- SageMaker Studio IDE. This is the big one. AWS continues to extend SageMaker towards its vision of the one machine-learning environment to rule them all, with a slew of new capabilities and features that intend to make the platform a fully fledged web-based IDE for end-to-end machine-learning workflows. The company announced several new features within SageMaker Studio to help reduce the heavy lifting commonly associated with machine learning. These include SageMaker Notebooks, which are one-click, elastic, and fully managed Jupyter notebooks within an EC2 instance; SageMaker Experiments, a common place to manage experiments; SageMaker Autopilot, an automated machine-learning tool that, AWS promises, eschews black-box approaches to provide data scientists with visibility and control into the automated model selection and decisioning process; SageMaker Model Monitor, a tool for continuous monitoring of model performance and automatic detection of concept drift; and SageMaker Debugger, a tool to identify and . . . well, debug issues that emerge in machine-learning training jobs.
- Explainability and human-in-the-loop workflows. The company gained parity with other hyperscaler ML offerings with announcements around model explainability and human-augmented inference. The new Amazon Augmented AI service (A2I) allows improved inference by allowing human reviewers to validate machine-learning predictions. With tooling integrated into SageMaker, human insights through A2I, and basic research into new methods of interpretability such as SHAP (SHapley Additive exPlanations), AWS hopes to support the creation of more explainable models. However, AWS hand-waved at our questions about data security and privacy, implying that the burden of safeguarding users and protecting personally identifiable information (PII) currently rests entirely with AWS customers who use A2I.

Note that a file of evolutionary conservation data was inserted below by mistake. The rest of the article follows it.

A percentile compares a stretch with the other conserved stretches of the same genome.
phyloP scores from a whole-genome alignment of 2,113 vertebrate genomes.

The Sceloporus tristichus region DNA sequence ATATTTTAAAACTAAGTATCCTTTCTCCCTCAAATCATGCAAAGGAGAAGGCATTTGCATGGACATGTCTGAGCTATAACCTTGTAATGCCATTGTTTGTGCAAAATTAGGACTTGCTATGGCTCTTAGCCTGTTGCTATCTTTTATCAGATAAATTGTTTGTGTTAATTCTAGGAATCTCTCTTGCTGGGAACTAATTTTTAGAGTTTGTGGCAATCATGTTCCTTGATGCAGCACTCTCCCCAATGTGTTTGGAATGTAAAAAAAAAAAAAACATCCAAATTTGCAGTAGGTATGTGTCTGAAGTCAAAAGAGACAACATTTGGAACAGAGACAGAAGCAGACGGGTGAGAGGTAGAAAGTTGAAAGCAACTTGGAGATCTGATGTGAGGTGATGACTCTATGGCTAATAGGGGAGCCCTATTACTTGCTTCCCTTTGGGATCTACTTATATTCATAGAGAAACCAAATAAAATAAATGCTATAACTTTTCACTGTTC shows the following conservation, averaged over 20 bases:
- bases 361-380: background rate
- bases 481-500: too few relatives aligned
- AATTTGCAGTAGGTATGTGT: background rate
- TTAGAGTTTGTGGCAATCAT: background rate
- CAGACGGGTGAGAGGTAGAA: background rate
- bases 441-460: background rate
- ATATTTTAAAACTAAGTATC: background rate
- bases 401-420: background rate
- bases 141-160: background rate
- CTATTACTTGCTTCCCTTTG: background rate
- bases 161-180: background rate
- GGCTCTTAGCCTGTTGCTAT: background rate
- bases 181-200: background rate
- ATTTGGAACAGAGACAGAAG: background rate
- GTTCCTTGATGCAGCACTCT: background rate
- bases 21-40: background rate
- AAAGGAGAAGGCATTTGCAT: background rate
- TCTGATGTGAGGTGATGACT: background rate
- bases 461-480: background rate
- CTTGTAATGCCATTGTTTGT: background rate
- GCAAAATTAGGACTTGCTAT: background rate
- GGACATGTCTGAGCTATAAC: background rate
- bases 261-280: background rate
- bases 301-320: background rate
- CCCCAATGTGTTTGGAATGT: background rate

AI Applications And Services
- Custom labels in Rekognition. AWS’s computer vision service for images and video, Rekognition, now allows custom labels that let businesses upload their own images for domain-specific use cases.
- Amazon Kendra for Enterprise Search. AWS debuted Kendra, a new machine-learning-powered enterprise search service. The company claims that Kendra can aggregate knowledge artifacts and documents from across siloed repositories within the enterprise (such as Box, Dropbox, SharePoint, Office documents, and Salesforce, among others) to create an intent-based search index that provides more useful, contextualized, and relevant answers to natural language-based queries. Customers can set up Kendra from the AWS console.
- Transcribe Medical. Transcribe Medical is a service that applies natural language specifically to medical documentation to reduce documentation workloads for doctors and medical practitioners.
- Amazon Fraud Detector. AWS filled a clear product gap by announcing a service that allows the automatic building and training of custom fraud detection models by non-data scientists.